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Contract Management & Financial Awareness

August 26, 2009

The recent, very active discussions on this blog about the role and value of contract management have highlighted growing consensus on the need for improved financial skills and knowledge.

One of the distinctions that I observe between Contract Managers and Commercial Managers is that the latter often play a much more significant role in financial modelling and oversight of cost or revenue performance and risk. This is obviously a powerful source of functional value and acts as a counter-balance to the narrower role of managing only legal risk. The current credit crisis – and broader market volatility – has rendered the need for strong financial skills and awareness even more important.

It is not always obvious where the contracts professional can look for broad financial updates. One source that I find useful is gtnews. While many articles are very focused on detailed corporate finance or treasury issue, there is a good mix on wider market updates and trends. Last week, for example, there was a series on the Financial Supply Chain and the challenges being created by current credit conditions (pretty important stuff for anyone establishing trading relationships).

 I was able to learn about the emergence of pre-paid cards and the development of industry standards in Europe. This is expected to reduce fraud and simplify a wide range of consumer or small business cross-border transactions.  This issue of standards (or the lack of them) is apparently a major inhibitor to supply chain efficiencies in Asia Pacific, where trends to e-invoicing are limited by the lack of common platforms within the banking and commercial sector. So contract negotiatores need to be aware that deals involving trade within Asia Pacific may face limitiations in their use of e-commerce.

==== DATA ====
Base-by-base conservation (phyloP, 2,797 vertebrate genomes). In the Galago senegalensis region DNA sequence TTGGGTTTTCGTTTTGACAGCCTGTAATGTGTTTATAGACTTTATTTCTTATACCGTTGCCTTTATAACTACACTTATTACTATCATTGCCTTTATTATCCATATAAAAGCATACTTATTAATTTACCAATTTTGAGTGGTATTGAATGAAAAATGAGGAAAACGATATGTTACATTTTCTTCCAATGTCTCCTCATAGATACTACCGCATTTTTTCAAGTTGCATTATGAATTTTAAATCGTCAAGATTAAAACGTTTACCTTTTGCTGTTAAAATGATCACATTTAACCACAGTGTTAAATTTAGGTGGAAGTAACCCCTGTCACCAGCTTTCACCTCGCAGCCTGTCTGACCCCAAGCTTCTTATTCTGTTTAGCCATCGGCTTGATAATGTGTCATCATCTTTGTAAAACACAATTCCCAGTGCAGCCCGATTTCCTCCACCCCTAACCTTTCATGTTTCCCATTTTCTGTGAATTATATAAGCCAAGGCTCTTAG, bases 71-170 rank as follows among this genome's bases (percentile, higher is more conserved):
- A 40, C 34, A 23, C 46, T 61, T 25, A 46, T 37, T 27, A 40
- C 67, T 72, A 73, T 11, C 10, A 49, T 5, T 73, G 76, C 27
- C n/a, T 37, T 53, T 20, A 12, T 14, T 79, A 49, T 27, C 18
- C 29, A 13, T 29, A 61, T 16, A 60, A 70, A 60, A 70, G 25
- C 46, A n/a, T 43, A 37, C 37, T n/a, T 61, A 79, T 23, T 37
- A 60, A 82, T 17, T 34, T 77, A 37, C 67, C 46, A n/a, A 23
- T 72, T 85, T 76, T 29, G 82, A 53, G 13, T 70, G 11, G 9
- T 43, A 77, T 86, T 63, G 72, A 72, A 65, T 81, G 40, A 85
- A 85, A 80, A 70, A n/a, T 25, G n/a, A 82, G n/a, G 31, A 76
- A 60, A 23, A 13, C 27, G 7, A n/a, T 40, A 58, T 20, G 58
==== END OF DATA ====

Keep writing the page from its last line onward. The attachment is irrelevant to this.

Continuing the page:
The article on e-invoices highlighted a number of further trends and opportunities in Asia. One interesting fact was a trend back to the use of Letters of Credit in trade finance. Open account, in which the importer pays after receipt of invoice, is currently the norm for some 80% of international trade business. But credit concerns have led to a re-think and the push for more security that LCs in theory provide. However, teh article warns that credit shortages have resulted in many banks becoming far more bureaucratic in their management of letters of credit and using the smallest excuse to delay release of funds. Again, important information for the contract manager.

The credit crunch is also apparently leading to a spate of mergers and acquisitions in the banking sector in Asia, leading some to suggest that international trade is best entrusted to the large international banks, with a consequent shift away from smaller, less technologically enabled local banks.

Finally, I turn t0 an article on Eastern Europe, which reveals the continuing challenges faced by the region as a result of  the global economic crisis.  Western European banks continue to tighten credit lines and in some cases withdraw from the region; sovereign credit-worthiness is still declining; and commodu=ity price drops have had substantial impact. The report identifies two distinctive segments, one being countries that are within the EU and part of the Euro-zone, the other being those countries outside the Euro-zone and are far more exposed. “In the current climate, a company’s corporate governance, which includes the trust and integrity of the management and owners, has become much more important”, according to the article – again, a consideration for the contract manager in assessing risk and seeking relevant disclosures.

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